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Park (Seesaw Girl) molds a moving tribute to perseverance and creativity in this finely etched novel set in mid- to late 12th-century Korea. In Ch'ul'po, a potter's village, Crane-man (so called because of one shriveled leg) raises 10-year-old orphan Tree Ear (named for a mushroom that grows "without benefit of "parent-seed"). Though the pair reside under a bridge, surviving on cast-off rubbish and fallen grains of rice, they believe "stealing and begging... made a man no better than a dog." From afar, Tree Ear admires the work of the potters until he accidentally destroys a piece by Min, the most talented of the town's craftsmen, and pays his debt in servitude for nine days. Park convincingly conveys how a community of artists works (chopping wood for a communal kiln, cutting clay to be thrown, etc.) and effectively builds the relationships between characters through their actions (e.g., Tree Ear hides half his lunch each day for Crane-man, and Min's soft-hearted wife surreptitiously fills the bowl). She charts Tree Ear's transformation from apprentice to artist and portrays his selflessness during a pilgrimage to Songdo to show Min's work to the royal court he faithfully continues even after robbers shatter the work and he has only a single shard to show. Readers will not soon forget these characters or their sacrifices. Ages 10-14.
Copyright 2001 Cahners Business Information, Inc.--This text refers to the Hardcover edition.
Gr 5-8-In this tale of courage and devotion, a single shard from a celadon vase changes the life of a young boy and his master. In 12th-century Korea, the village of Ch'ulp'o is famous for its pottery. The orphan Tree-ear spends his days foraging for food for himself and Crane-man, a lame straw weaver who has cared for him for many years. Because of his wanderings, Tree-ear is familiar with all of the potters in the village, but he is especially drawn to Min. When he drops a piece Min has made, Tree-ear begins to work for him to pay off his debt, but stays on after the debt is paid because he longs to learn to create beautiful pots himself. Sent to the royal court to show the king's emissary some new pottery, Tree-ear makes a long journey filled with disaster and learns what it means to have true courage. This quiet story is rich in the details of life in Korea during this period. In addition it gives a full picture of the painstaking process needed to produce celadon pottery. However, what truly stands out are the characters: the grumpy perfectionist, Min; his kind wife; wise Crane-man; and most of all, Tree-ear, whose determination and lively intelligence result in good fortune. Like Park's Seesaw Girl (1999) and The Kite Fighters (2000, both Clarion), this book not only gives readers insight into an unfamiliar time and place, but it is also a great story.-Barbara Scotto, Michael Driscoll School, Brookline, MA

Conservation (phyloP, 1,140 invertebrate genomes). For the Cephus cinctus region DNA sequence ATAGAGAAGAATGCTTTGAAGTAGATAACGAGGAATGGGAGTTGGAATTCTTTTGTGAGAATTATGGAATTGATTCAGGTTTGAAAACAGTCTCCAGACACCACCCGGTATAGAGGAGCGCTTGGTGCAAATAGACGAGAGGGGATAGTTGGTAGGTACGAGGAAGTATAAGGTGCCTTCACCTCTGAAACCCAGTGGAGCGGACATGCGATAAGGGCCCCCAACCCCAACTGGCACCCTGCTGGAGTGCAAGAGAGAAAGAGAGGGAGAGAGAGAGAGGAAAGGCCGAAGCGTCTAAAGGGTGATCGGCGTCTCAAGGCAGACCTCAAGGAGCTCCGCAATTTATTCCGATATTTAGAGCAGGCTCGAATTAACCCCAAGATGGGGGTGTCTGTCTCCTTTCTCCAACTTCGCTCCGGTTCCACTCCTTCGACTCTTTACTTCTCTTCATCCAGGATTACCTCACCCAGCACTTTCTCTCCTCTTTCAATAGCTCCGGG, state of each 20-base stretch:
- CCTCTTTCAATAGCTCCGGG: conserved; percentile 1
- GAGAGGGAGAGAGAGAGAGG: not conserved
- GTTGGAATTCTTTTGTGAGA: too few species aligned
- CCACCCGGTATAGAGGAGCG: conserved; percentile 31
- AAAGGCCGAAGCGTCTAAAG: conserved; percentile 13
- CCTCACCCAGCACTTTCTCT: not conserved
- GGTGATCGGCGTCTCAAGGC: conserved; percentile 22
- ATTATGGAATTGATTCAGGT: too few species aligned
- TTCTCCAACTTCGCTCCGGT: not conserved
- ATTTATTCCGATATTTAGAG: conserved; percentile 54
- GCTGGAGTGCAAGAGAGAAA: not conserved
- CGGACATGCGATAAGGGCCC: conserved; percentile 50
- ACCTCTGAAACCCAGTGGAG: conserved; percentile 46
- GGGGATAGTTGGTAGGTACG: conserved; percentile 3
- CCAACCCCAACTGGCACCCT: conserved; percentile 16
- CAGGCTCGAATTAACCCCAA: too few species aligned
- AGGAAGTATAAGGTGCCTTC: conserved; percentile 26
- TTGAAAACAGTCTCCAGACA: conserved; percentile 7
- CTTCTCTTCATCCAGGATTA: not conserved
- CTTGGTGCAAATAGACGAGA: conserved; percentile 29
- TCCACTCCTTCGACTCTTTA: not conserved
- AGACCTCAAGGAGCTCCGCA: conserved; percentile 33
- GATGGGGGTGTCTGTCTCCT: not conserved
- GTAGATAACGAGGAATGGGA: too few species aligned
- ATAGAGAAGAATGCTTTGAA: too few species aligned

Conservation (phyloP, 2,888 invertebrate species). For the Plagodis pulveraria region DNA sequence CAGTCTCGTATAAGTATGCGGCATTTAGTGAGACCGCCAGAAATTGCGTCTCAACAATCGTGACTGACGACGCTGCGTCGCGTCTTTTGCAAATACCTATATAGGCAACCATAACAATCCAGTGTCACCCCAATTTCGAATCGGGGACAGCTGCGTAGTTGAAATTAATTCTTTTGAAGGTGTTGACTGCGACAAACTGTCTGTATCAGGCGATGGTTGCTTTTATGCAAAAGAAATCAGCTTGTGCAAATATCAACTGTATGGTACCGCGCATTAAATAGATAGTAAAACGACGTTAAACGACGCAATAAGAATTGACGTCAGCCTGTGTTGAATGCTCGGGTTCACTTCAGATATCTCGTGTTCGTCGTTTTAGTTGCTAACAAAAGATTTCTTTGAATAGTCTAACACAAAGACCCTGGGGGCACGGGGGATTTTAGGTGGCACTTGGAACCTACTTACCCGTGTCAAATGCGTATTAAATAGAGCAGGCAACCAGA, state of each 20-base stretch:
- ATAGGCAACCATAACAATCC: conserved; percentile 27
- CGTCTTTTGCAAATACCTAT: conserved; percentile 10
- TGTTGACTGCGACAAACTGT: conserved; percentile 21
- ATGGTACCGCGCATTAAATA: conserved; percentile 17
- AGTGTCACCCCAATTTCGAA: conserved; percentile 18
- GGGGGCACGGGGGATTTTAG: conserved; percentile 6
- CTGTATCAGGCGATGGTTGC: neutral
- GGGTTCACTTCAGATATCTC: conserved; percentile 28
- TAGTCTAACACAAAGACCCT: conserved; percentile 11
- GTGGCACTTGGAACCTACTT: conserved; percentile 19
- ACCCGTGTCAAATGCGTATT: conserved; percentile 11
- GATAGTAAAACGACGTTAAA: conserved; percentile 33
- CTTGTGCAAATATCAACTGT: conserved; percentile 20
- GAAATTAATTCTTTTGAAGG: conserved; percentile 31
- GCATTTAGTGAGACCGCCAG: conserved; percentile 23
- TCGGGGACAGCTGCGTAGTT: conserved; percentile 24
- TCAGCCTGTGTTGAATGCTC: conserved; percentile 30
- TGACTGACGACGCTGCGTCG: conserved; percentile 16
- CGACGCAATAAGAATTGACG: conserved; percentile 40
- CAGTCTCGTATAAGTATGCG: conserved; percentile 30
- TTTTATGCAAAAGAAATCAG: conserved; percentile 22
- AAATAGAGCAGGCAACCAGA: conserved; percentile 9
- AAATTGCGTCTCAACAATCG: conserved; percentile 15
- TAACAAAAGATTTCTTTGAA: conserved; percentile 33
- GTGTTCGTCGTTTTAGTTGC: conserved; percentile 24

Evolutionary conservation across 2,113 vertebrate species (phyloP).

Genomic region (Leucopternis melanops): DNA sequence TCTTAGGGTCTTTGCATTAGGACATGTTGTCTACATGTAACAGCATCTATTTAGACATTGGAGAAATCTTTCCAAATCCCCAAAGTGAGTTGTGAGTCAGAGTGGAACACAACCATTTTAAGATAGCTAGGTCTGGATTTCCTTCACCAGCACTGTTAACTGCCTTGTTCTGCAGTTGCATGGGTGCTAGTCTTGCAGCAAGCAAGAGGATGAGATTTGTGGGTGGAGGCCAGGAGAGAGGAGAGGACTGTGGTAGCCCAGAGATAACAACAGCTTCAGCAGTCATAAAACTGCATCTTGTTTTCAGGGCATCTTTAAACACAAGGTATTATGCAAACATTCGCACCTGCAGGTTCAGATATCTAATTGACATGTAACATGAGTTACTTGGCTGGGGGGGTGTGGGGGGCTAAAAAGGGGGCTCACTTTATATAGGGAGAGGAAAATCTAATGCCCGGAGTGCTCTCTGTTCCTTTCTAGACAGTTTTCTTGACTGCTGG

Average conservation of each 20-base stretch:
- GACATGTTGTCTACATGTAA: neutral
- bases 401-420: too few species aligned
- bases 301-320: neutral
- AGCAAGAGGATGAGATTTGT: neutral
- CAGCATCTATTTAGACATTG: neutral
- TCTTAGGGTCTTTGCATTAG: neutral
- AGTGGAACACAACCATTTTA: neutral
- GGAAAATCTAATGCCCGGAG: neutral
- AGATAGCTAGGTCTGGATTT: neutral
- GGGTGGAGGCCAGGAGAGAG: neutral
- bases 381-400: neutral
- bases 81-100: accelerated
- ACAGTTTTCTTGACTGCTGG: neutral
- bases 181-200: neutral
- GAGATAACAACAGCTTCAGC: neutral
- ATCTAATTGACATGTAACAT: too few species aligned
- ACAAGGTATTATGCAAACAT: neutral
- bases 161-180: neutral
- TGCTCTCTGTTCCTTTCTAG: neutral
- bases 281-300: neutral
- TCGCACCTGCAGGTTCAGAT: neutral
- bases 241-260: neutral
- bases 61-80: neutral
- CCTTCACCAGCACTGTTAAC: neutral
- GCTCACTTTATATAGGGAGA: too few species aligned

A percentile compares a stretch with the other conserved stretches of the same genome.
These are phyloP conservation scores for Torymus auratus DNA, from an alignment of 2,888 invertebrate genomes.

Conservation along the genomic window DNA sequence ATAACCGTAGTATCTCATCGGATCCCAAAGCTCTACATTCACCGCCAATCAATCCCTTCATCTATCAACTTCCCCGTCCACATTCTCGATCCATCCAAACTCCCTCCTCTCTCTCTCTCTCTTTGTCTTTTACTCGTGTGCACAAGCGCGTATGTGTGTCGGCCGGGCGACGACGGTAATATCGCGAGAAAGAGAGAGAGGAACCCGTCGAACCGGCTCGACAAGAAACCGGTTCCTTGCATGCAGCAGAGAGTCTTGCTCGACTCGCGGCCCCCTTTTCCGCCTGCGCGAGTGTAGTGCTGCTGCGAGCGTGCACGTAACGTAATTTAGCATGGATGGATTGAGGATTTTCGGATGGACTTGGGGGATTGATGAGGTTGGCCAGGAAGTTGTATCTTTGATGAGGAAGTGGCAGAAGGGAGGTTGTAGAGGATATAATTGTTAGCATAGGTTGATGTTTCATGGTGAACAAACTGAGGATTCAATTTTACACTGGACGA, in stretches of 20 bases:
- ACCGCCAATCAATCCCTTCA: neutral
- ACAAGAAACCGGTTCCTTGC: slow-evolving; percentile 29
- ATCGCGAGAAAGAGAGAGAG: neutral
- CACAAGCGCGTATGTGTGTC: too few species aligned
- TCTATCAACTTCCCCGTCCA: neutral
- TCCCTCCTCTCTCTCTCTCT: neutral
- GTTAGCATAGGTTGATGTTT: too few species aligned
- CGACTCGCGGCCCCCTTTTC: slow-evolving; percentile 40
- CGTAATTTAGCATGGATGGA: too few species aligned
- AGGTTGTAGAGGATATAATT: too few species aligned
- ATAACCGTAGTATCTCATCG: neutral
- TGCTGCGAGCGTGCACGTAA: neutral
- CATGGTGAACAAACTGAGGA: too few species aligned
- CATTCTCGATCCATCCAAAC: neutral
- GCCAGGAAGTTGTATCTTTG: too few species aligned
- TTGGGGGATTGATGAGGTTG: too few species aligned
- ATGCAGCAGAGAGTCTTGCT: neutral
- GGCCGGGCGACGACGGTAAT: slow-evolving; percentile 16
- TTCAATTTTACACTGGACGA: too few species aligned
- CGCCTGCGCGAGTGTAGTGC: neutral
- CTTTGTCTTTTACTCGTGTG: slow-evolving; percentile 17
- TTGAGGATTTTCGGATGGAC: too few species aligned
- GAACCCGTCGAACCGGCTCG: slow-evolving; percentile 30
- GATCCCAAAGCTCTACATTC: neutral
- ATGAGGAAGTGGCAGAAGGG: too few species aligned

Copyright 2001 Cahners Business Information, Inc.--This text refers to the Hardcover edition. See all Editorial Reviews
A shard is a broken piece of pottery, and the boy and his mentor are broken shards of people. However, both of them retain enough of the design to continue their lives. Read morePublished 17 days ago by Cliff
Exactly as expected. Product description was spot on and the product functioned as well as it should have. I would not hesitate to buy again.Published 25 days ago by MCJ
We really enjoyed A Single Shard when we read it the past two weeks. I first read it aloud a few years ago, and remember liking it then. It was even better this time! Read morePublished 1 month ago by Emma
If I could I would give this book 10 stars. It's historical, informative and interesting plus it's a good story with vivid imagery.Published 1 month ago by Joy
This should be mandatory reading for grades 5-8 and for every adult that wants a beautifully written novel that epitomizes excellent contemporary literature.Published 1 month ago by TheFamily
I think this book was a great book. One reason I thought this book was a wonderful book is because it explained everything with very good details. Read morePublished 2 months ago by Cas52
This is a wonderful story about a young orphan who follows his dream to apprentice with the town's master potter, and how persevering, even though it looks like he won't achieve... Read morePublished 3 months ago by Victory Girl
One of the best middle school books I have ever read!!! It was a required reading for a student I was tutoring, and I had to buy the book to help her understand it. Read morePublished 3 months ago by K.P.